My old Mustek stopped working under Windows (apparently the cable is broken), but works just fine in Linux.
> stupid android phones that don't use USB bulk storage
Haven't seen one of those - which ones are you talking about?
I've yet to acquire one that doesn't work.
> TV tuners
I had a problem with a Realtek chipset in a tuner. I asked them for a datasheet so I could write a driver - they sent me a driver instead. Then they said I could release it under GPL.
> Sat navs
The only sat navs I've got access to just give me a filesystem. Which ones are you trying to talk to?
> Which ones are you trying to talk to?
...that are not supported by gpsd?
A Numbers game
If you felt a bit brave and had some spare time, ask 100 strangers two questions:
1. Do you know what Linux is?
2. Do you know what Ubuntu is?
Perhaps shift the demographic in favour of the computer literate and ask the the same question to strangers in say, PC World or an Apple retail outlet.
I feel certain that right now, you'd be lucky to find a single person who knew what Linux or Ubuntu was.
However, go back a few years and ask "Do you know what Android is?"
You would probably get a reply along the lines of "It's a movie about robots?"
These days, most people would know it has something to do with mobile phones - you'd probably get a few people saying "Oh yeah, that's HTC?" and more savvy people "That's google, right?"
Where I'm going with this is that it's taken Google with all their billions and eyes on computer screens to realise Android and get it to market.
Ask a further question now:
1. What is Google's mobile operating system based on?
How many people would say 'Linux' ?
For Ubuntu to have any chance in the Tablet market, they will need to increase market awareness massively.
They've made a tiny dent in the Desktop market amongst the geek set, which was no mean feat, but it's taken them 8 years to get to this point and still the total Linux desktop market share is tiny - figures vary, but at most it's 3%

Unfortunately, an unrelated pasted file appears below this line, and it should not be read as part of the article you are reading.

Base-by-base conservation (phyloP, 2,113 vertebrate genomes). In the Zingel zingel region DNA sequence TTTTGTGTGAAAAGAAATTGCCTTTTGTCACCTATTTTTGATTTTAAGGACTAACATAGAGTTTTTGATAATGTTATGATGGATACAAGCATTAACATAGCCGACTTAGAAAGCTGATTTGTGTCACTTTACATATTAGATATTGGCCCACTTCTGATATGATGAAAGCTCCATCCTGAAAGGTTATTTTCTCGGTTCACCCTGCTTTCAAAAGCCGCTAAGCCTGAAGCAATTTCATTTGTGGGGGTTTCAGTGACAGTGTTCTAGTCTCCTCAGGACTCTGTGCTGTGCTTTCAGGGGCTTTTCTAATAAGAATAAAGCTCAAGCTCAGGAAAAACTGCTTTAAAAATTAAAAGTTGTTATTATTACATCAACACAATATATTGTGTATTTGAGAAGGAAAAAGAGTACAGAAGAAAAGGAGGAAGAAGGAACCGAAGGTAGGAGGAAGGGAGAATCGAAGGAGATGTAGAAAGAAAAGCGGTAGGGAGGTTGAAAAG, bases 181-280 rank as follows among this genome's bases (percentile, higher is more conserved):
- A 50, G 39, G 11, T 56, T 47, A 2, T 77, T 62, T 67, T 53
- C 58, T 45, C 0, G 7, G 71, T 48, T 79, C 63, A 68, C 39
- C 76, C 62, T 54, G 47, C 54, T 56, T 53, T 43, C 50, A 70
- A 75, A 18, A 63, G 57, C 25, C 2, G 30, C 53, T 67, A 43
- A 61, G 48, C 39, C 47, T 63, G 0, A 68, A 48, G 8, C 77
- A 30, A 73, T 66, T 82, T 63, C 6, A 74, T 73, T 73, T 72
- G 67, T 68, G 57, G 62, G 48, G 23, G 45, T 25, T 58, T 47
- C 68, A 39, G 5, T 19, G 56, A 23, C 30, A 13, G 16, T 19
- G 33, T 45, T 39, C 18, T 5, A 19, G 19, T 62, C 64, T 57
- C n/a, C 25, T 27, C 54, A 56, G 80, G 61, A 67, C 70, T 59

Canonical are right to pursue the mobile market, but to do this effectively, they need brand awareness and that's going to cost a heck of a lot of cash.
In the interim, Apple, Google & Microsoft aren't exactly going to be standing still and with massive war chests they'll drown out any noise that Canonical may make.
If I were a betting man, I wouldn't put any money on Ubuntu getting any significant share of the mobile market, unless they sold out to Google.
so I asked...
More accurately some one asked me. Working in library services she asked me if a new e-book service she was testing worked on Linux (not Android), as she was concerned about universal access. (No, it didn't).
She didn't know that Android was Linux based. I used the growth of content consumption devices based on Android as a reason to pressurise the supplier - who replied with the gem "he didn't think that Linux for Android had been released yet"
I don't know the outcome of that one, yet, however this isn't a race, it's erosion. Ballmer was right.
Once market share gets to a level much higher than it should need to be (15%?) universal access to online public services will create political pressure to level the playing field a bit more, thus removing one more barrier. Possibly Android for tablets will enable LOTD as it becomes more possible to refurbish old hardware for general use.
If you asked a PFY salesperson in PC world "What's a computer", you'd be faced wit a blank stare, and "errr....I'll get my manager"
Canonical will not be missed
Well, when someone really thinks that a big non-touch monitor needs to run the same interface as a small touch one, I think it's time to say "sure, go on with this madness" and promptly choose another distro or another desktop manager.
I like the Android touch-friendly interface on my phone and on my tablet, but I DON'T WANT the same interface on my 28 inch non-touch monitor.
Interface designers in commercial products think that users are stupid, suffer from attention disorder, and cannot focus on more that one simple task on one big window that covers all of the screen, with no more that two big buttons at a time. Everything more complex is absolutely too hard to use. And while there are smarter users in the commercial software world, there are also a lot of brain damaged users.
But, if we keep helping the brain damaged users, sooner or later the smart users will die of boredom.
Have you seen the movie "Idiocracy"? It is a perfect example of where we are headed.
Windows is at least going in the right direction here with the "clip to the edge of the screen" thing.
Ok, I hate the implementation and want to find how to turn it off on my laptop, but at least they are thinking about things like this.